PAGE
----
How Remote Work Taxes Are Paid

According to the UK Office for National Statistics (ONS) 2023 reports, 44% of UK workers engage in remote work, comprising 16% as full-time remote workers and 28% as hybrid workers. About 58% of employers extend remote work options to all eligible staff, with 1 in 4 UK workers adopting a hybrid work week. Furthermore, 80% of company directors and leaders have permitted remote work since 2020. Additionally, a YouGov poll indicated that 57% of British workers desire the flexibility to work from home. Furthermore, a McKinsey survey in 2023 found that 87% of employees offered remote or hybrid work expressed willingness to accept it.

Request that your employer hire you via an EOR

They might stay home once or twice a week but go to the office for the remaining three days. A short UK stay is not enough for Tyler to be considered a UK resident for tax purposes—in fact, stays under 16 days automatically make him a non-resident and Tyler will not need to pay UK income tax on this income. When you file your tax return, you will generally report your worldwide income, which includes any income earned at home or abroad, to your country of residence. Kayla will have Australian tax obligations, so she’ll pay Australian income tax, Medicare, and Superannuation premiums, which will all be deducted from her paychecks. Even if you are not taxed overseas, you may still be liable to pay social security contributions there. It is also possible to continue to be liable to UK social security (National Insurance) even where you are taxed overseas and not in the UK.

  • Tax treaties between countries play a significant role in preventing double taxation for individuals working remotely.
  • Inevitably many suggestions were for additional tax reliefs, which would result in additional costs to the exchequer.
  • Additionally, the current practice of requiring an employer to keep track of employer provided equipment for its return, often where the equipment has negligible value, penalises smaller employers who may not have a centralised procurement system.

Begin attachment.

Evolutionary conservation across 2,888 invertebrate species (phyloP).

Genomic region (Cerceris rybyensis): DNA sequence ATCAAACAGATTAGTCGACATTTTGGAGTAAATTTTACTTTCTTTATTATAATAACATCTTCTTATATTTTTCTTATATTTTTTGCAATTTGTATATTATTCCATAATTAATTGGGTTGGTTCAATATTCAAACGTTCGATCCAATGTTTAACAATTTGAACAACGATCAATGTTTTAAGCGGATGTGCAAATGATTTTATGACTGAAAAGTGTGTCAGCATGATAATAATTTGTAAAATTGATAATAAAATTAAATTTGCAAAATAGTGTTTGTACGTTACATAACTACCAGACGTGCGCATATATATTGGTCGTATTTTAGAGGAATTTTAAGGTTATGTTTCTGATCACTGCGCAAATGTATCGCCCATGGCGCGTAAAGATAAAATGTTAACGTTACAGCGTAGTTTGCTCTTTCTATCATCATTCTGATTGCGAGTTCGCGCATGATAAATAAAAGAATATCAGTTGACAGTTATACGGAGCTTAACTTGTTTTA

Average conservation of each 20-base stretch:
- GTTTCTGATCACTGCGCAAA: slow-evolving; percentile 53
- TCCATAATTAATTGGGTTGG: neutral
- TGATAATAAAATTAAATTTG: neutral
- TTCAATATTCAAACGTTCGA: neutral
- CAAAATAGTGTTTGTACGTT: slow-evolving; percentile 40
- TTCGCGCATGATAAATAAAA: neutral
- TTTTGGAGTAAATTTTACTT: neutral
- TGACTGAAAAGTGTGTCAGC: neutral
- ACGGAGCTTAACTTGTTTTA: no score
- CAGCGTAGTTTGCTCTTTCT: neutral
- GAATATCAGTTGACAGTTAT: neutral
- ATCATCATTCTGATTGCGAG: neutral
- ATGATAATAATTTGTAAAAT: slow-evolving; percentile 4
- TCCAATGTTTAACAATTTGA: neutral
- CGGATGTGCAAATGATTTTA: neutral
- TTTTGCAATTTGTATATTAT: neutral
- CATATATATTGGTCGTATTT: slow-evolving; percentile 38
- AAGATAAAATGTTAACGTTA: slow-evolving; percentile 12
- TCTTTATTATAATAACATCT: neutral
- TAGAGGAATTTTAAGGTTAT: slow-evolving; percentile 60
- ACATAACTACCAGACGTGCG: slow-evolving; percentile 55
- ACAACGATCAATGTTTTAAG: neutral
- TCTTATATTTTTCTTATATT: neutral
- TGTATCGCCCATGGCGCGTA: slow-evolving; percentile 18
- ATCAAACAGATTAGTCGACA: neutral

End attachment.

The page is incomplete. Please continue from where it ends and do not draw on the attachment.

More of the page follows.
• Because where the work occurs is one of the primary determinants of where a remote worker pays income tax, temporary remote conditions are often confusing.
  • Catherine Stanton, past chair of the AICPA’s state and local tax committee, says she’s fielded an increasing number of questions about out-of-state remote situations from clients, both employees and employers.
  • For now, let’s stick to tax liabilities for remote workers who live outside the United States but work for companies based in the U.S.

Should costs of travelling between a home-based workplace and an office workplace be tax deductible? Some hybrid workers suggested that they need the encouragement of tax relief to make the trip into the office. The OTS’s work considered employers of all sizes, both UK and overseas based, and their employees. The OTS had hoped to investigate whether self-employed individuals were starting to work part-time in a different country from their main location but in the period available for carrying out the review, little evidence was found of this.

How a reciprocal agreement simplifies state taxes

However, just like the double tax agreements, a social security agreement may offer the same protection for social security contributions, either bilateral or multilateral agreements between the UK and the host country. In the event that you are required to make social security contributions abroad, probably, your employer will also have an obligation to pay employer’s social security in that country. If the employee is subject to tax in the host country but continues to be a UK tax resident, they will be subject to UK income tax on their worldwide income but should be able to claim credit for some or all of the tax they pay in the host country. They will, however, be required to complete the necessary tax declarations, which could be a complicated process. The UK has DTTs with the vast majority of countries, including all 27 EU member states and the majority of the world’s major economies.